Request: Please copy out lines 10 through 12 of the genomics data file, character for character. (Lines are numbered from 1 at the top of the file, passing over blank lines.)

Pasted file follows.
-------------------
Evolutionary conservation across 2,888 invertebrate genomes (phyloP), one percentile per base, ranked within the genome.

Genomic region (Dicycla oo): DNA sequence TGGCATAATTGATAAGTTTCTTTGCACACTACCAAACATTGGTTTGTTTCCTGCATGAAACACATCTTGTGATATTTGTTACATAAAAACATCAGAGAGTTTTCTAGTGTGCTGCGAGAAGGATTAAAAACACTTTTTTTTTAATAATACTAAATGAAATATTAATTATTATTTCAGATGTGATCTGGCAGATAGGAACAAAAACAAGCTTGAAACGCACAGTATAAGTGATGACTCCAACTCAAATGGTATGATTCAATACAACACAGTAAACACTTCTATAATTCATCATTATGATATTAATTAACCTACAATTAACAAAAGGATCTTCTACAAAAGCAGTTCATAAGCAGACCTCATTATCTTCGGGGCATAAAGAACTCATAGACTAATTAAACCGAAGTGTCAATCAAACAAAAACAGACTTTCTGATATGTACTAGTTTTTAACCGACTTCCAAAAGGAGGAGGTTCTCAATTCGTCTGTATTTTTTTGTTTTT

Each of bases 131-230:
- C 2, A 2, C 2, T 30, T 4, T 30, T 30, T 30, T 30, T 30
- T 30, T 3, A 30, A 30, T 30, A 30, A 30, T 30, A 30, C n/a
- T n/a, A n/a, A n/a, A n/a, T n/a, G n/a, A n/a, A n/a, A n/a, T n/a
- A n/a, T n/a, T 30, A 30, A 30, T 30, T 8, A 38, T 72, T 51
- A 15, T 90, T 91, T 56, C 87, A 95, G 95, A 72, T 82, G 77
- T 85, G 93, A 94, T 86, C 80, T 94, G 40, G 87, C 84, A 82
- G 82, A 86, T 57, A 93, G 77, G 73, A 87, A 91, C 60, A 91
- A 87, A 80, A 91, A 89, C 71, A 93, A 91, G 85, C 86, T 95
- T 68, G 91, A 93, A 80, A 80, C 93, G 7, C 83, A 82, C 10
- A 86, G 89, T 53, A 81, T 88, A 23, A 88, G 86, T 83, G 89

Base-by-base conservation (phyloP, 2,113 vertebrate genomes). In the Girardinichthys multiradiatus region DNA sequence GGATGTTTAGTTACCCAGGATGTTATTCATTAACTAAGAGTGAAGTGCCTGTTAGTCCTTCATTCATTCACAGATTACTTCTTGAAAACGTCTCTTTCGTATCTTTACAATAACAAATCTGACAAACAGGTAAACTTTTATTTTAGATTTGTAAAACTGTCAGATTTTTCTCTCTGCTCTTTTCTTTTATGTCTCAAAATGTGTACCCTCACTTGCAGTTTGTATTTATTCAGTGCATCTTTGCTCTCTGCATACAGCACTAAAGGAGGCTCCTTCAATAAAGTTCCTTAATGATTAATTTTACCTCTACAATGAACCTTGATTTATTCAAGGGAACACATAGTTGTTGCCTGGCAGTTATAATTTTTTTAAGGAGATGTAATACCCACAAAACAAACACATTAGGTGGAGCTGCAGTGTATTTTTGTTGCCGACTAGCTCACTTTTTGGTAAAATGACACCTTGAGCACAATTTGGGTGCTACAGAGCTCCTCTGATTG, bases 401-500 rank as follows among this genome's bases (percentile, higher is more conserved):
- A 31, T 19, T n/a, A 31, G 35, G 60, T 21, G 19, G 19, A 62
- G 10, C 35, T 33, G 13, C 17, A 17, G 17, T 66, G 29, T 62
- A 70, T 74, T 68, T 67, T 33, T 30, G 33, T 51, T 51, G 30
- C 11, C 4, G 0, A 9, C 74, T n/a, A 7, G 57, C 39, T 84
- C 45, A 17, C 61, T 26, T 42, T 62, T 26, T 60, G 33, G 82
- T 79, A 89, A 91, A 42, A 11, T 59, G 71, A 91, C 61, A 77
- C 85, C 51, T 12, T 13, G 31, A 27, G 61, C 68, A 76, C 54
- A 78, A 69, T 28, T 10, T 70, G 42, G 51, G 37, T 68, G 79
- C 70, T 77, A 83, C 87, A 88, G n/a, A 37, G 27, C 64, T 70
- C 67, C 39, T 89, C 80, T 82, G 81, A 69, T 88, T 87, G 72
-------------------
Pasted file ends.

- G 82, A 86, T 57, A 93, G 77, G 73, A 87, A 91, C 60, A 91
- A 87, A 80, A 91, A 89, C 71, A 93, A 91, G 85, C 86, T 95
- T 68, G 91, A 93, A 80, A 80, C 93, G 7, C 83, A 82, C 10